The country includes some very small lakes. The largest of these is Lake Wystiter on the border with Lithuania with an area of 17 km². With a depth of up to 40 m, it is also the deepest lake in the country and dates from the Ice Age.
Curonian Spit, Fresh Spit
The Curonian Spit (= headland) lies between Klaipėda (in German: Memel) in Lithuania and Lesnoi (in the Kalinigrad region). The southern part belongs to the Russian Kaliningrad region. It is a total of around 100 km long headland, the widest point of which is around 4 km wide. They separate the Curonian Lagoon from the Baltic Sea.
In earlier times the vegetation was cut down in many places on the island, and the sandy soil no longer had a hold. Shifting dunes were created, some of which were later planted with pine trees, birches and juniper trees. Places were buried under the great sand dunes until the 19th century. Near Nidda and Pillkoppen are the largest dunes with a height of up to 70 m. Many artists saw the special charm of the landscape, and pictures of the Curonian Spit and the Curonian Lagoon by Lovis Corinth, Bischoff-Culm, Max Pechstein, Schmidt-Rottluff, Wilhelm Eisenblätter, Ernst Mollenhauer and others were created! Thomas Mann built a holiday home here in 1929, where he and his family spent the summer holidays from 1930 to 1932. The house is now a museum.
The Kurschskaya Kossa National Park is located on the peninsula. In addition to the Museum of the Curonian Spit, visitors to the dune landscape can also visit the famous ornithological station in Rossitten.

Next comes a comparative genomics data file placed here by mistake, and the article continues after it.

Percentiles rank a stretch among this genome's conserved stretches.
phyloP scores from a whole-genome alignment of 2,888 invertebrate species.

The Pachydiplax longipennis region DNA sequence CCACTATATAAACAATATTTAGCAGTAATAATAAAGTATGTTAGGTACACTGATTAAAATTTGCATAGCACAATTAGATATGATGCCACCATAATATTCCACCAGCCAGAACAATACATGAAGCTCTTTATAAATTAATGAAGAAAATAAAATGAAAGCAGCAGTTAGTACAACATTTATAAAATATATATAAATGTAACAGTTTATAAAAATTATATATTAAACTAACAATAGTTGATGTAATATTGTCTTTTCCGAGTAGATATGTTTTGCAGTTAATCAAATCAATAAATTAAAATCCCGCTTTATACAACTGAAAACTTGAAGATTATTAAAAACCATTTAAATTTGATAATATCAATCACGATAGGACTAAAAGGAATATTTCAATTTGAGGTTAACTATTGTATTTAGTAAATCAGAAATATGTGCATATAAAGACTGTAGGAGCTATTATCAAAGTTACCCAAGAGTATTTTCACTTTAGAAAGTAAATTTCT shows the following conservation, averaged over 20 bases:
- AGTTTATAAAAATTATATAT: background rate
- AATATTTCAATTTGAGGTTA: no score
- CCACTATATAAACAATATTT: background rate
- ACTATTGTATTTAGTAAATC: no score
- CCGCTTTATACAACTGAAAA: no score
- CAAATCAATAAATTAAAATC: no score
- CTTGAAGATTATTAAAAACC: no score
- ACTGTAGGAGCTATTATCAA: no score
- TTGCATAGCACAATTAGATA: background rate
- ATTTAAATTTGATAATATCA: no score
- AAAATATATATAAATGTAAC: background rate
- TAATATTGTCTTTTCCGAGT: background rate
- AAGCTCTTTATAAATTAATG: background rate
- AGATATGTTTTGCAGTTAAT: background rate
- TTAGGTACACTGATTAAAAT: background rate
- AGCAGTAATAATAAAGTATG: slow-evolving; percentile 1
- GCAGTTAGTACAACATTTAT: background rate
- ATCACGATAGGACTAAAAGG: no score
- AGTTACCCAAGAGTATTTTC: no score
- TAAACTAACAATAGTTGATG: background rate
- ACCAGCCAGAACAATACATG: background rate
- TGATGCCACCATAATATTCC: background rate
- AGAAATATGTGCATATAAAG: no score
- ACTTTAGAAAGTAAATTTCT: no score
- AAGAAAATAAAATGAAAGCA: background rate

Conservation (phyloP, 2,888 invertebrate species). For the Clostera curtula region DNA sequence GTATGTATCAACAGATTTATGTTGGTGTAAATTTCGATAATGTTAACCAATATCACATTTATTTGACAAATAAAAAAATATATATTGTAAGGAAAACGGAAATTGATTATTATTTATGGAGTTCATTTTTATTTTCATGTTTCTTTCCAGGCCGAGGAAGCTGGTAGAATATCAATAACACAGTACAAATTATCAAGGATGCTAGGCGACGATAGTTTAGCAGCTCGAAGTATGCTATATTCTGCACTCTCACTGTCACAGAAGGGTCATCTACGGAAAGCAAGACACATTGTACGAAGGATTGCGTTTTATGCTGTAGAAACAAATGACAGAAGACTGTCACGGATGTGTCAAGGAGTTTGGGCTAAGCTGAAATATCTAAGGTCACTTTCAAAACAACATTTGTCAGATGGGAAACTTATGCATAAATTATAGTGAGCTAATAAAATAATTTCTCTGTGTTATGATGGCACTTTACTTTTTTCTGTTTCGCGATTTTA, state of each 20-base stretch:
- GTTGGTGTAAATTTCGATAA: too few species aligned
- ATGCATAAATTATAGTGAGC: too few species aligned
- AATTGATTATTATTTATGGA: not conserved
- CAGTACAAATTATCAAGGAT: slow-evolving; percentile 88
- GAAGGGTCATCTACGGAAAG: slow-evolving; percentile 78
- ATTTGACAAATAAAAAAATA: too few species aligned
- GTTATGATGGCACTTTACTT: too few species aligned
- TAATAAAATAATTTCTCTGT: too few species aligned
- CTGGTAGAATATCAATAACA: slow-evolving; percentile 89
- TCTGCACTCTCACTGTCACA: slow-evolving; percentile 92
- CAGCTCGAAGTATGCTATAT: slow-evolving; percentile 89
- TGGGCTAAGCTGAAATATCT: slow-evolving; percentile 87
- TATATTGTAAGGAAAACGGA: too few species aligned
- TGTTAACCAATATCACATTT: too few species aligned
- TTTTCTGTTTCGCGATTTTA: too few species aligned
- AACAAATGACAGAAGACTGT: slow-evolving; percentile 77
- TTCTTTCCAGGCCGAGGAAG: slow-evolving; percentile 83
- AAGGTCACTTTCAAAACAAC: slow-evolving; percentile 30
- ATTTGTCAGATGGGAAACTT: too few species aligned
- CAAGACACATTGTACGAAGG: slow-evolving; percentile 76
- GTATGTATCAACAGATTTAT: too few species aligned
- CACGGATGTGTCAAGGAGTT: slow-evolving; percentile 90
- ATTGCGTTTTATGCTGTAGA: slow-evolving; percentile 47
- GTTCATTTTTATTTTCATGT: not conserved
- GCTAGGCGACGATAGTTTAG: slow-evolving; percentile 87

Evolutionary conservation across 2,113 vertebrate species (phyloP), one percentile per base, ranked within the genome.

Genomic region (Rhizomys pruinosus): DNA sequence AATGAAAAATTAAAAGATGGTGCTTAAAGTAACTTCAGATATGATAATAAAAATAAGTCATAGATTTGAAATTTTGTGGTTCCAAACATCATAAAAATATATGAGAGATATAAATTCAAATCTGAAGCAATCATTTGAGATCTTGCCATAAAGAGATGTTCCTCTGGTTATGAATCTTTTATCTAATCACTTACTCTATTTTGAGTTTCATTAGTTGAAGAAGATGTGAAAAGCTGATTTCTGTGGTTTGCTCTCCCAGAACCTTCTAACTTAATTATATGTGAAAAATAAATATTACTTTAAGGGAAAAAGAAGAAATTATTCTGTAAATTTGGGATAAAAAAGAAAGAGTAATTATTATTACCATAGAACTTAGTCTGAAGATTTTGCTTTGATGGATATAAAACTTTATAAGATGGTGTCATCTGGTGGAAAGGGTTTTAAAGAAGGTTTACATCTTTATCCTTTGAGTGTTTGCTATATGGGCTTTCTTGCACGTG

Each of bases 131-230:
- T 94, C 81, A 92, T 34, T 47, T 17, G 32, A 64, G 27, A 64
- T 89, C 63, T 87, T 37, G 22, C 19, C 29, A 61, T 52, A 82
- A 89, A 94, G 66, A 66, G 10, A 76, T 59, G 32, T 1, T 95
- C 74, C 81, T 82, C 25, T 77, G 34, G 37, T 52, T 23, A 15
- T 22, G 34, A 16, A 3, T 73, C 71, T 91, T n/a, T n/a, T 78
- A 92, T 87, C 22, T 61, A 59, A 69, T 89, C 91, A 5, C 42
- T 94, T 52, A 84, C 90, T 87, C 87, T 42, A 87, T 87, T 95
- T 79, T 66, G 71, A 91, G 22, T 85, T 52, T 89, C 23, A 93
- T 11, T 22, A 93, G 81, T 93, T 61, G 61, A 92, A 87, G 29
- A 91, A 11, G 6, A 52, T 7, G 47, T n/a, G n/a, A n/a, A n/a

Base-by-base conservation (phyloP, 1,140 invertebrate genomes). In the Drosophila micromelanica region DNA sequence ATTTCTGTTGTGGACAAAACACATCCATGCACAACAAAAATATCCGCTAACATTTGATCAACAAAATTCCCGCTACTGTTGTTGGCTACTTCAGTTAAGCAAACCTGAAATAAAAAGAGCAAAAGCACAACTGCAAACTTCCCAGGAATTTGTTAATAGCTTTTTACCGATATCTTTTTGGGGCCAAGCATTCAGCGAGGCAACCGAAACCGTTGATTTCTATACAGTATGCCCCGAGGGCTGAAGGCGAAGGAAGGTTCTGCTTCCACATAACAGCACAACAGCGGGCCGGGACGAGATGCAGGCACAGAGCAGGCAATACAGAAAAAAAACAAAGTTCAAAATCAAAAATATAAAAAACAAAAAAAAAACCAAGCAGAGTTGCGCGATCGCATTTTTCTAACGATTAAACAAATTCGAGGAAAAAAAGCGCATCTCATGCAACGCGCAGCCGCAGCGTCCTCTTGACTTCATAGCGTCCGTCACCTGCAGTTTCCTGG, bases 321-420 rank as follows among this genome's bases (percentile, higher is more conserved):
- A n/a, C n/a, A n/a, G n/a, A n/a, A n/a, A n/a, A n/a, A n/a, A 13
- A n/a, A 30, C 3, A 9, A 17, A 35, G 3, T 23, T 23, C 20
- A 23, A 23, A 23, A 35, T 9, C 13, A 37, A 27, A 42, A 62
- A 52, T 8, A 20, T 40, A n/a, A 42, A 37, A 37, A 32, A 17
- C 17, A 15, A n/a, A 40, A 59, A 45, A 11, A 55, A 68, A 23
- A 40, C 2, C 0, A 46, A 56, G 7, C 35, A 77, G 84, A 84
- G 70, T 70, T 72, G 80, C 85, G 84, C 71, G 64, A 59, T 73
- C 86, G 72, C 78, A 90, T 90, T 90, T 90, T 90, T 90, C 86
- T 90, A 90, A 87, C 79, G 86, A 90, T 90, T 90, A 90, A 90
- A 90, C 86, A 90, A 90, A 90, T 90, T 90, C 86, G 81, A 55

The Curonian Spit with the sand dune near Nida (Nida) in Lithuania was added to the list of UNESCO World Heritage Sites in 2000 as a cross-border world heritage site.
The Fresh Spit is an approx. 70 km long headland that separates the Fresh Lagoon from the Baltic Sea. The maximum width of the Fresh Spit is around 1.8 km. The transition from the Fresh Lagoon to the Gdańsk Bay lies near Baltiysk – the former Pillau. The border with Poland is at a northern latitude of around 54 ° 25`.
Fresh lagoon, Curonian lagoon and the Baltic Sea
The Fresh Lagoon is part of Poland and the Russian Kalinigrad Oblast. The border between Poland and the Kaliningrad Oblast runs not quite in the middle of the Fresh Lagoon. The Kalinigrad Oblast borders the Fresh Lagoon in the southwest and the Curonian Lagoon in the northwest, both of which are part of the Baltic Sea. The oblast borders directly on the Baltic Sea between the two Haffs or spits. The Fresh Lagoon is part of the Baltic Sea and is bordered by the Fresh Spit – a relatively narrow tongue of land about 70 km long and a few hundred meters wide (maximum 1.8 km) – by the Gdańsk Bay and thus by the open Baltic Sea Cut. The transition to the Gdańsk Bay is at Baltiysk – the former Pillau.
The Curonian Lagoon is separated from the Baltic Sea by the Curonian Spit (= headland). The northern part of the lagoon and the spit with the famous sand dune of Nida (Nida) belongs to Lithuania and the southern part to Kaliningrad Oblast. The border to the Lithuanian part of the lagoon lies at a northern latitude of around 55 ° 15` – with a length on the Russian side of around 40 km and a maximum width of around 40 km. The length of the Curonian Spit in the area of the oblast, which extends here in an almost straight direction from southwest to northeast, is around 45 km. The Memel flows into the lagoon and, in front of it, forms the border with Lithuania with its two estuary arms.